Raj Gyawali, a local social and travel entrepreneur from Kathmandu, recently took leave of his day job as director of socialtours to go on an adventure through the Annapurna foothills. Ten days later, he returned full of ideas and excitement around a new route to Poon Hill via Mohare Danda.
How did this trip come about? Who did you go with?
There is a school group from Germany and Holland that has come to Nepal every year for the last 11 years. They have partner schools here in Nepal, and during their yearly trips, there is a trekking component and a village stay component in partner villages. As a travel company focusing on offbeat travel, we always recommend treks that spread the money into the local economy, and this trek is one that spreads the money to communities outside the main trekking routes.
Also, these students are special. For the last 11 years, they have been running an award-winning students’ company in Germany called Namaste Nepal S-GmbH that has been doing amazing fundraising to boost the schools in Gati VDC of Nepal via its Nepal counterpart Namaste Nepal. Since the earthquake, the commitment has grown to rebuild 11 schools in the VDC, which is progressing now.
What’s unique about the route you took?
Let’s start with the basics: the views are amazing, so that’s no different than trekking anywhere else in Nepal. The villages are stunning, the people are hospitable, etc. But, what’s unique is that the trekking route has the possibility to book with the local community, thereby ensuring that the money goes directly into the hands of the community. There are community eco-lodges in many of the villages along the way, and where there is not, then the homestays are equally charming.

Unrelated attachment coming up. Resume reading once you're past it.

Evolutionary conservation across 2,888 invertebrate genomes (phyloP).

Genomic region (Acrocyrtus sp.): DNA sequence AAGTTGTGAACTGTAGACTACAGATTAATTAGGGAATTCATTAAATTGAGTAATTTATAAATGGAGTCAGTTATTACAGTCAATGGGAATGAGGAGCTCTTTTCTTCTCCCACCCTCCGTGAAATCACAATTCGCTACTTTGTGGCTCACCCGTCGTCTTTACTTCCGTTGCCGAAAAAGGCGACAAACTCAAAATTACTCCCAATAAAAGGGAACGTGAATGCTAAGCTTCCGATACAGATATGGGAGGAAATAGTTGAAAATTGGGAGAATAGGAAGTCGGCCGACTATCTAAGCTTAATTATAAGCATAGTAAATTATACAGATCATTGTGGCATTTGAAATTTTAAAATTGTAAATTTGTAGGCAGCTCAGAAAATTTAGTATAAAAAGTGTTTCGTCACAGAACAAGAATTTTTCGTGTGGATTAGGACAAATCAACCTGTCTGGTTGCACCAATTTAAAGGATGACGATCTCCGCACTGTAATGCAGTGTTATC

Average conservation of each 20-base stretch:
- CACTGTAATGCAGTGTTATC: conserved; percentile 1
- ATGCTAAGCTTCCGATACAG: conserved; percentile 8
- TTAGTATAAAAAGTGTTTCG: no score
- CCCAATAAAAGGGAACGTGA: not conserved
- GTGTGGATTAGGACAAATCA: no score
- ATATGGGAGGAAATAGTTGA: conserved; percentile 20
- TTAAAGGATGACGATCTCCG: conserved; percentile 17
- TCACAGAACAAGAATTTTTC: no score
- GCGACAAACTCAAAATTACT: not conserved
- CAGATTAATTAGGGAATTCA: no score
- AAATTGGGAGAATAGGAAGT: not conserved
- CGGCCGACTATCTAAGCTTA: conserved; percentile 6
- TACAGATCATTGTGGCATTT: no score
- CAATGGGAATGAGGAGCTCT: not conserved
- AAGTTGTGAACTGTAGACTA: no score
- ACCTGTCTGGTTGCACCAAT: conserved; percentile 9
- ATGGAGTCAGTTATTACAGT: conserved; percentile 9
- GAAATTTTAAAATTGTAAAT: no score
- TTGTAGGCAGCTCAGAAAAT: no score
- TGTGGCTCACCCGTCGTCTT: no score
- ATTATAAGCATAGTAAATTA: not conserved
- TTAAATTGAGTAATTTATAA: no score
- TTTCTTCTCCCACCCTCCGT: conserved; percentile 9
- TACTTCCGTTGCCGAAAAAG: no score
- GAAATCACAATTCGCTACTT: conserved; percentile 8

What surprised you about this trek?
Most treks in the Annapurnas have a single highlight, a high point, a sunrise view at Poon Hill, reaching the amphitheater of Annapurna Base Camp, or the highest point where Hinduism has reached at Muktinath. This trek, done at a particular length, has two great highlights: Mohare Danda at 3,300 m, and Khopra Danda at 3,600 m. You can even combine it with a high-altitude lake highlight at 4,000 m above Khopra Danda. This is amazing.
What did you learn about the region that you didn’t know already?
I learned that a whole new network of possible trekking routes exist—doable, comfortable, and well-marked—and the Annapurnas need not be run-of-the-mill at all. Options exist, from going offbeat for just three days to over 11 days, that’s amazing.
What was the most memorable aspect of the trek?
There are so many highlights that it’s difficult for me to put into words. Leading students working on inspirational aspects, daily, each day getting the group to learn how different their lives are from the Nepali villages, and yet appreciating this simple life much more than anything: the sunrise at Mohare Danda, the pre-sunrise walk up from Khopra to 4,000m to view sunrise from that level… there are so many highlights.
Any advice for people looking to explore this region?
Read about it and learn as much as you can before you set off. When traveling off the beaten path, remember to use the local guides, they make some money, and you will feel fulfilled and happy that your money goes directly into the hands of the community. Remember also to book your stay well in advance; these are not mass trails, so accommodation is not always guaranteed. Hence, booking with an agency that knows what they are doing and has the right community connections is important.
The rest? Travel with the right attitude, and you will discover new sides of Nepal, and of yourself!
Raj Gyawali started socialtours back in 2002 as a way to promote socially responsible tourism in Nepal, and is a local partner for kimkim, a travel company from the U.S. that specializes in planning custom travel experiences in Nepal.
When he’s not thinking of new ideas and places to go, you’ll find him mountain biking on the trails around Kathmandu or enjoying a coffee.
For more information on Khopra Danda click here: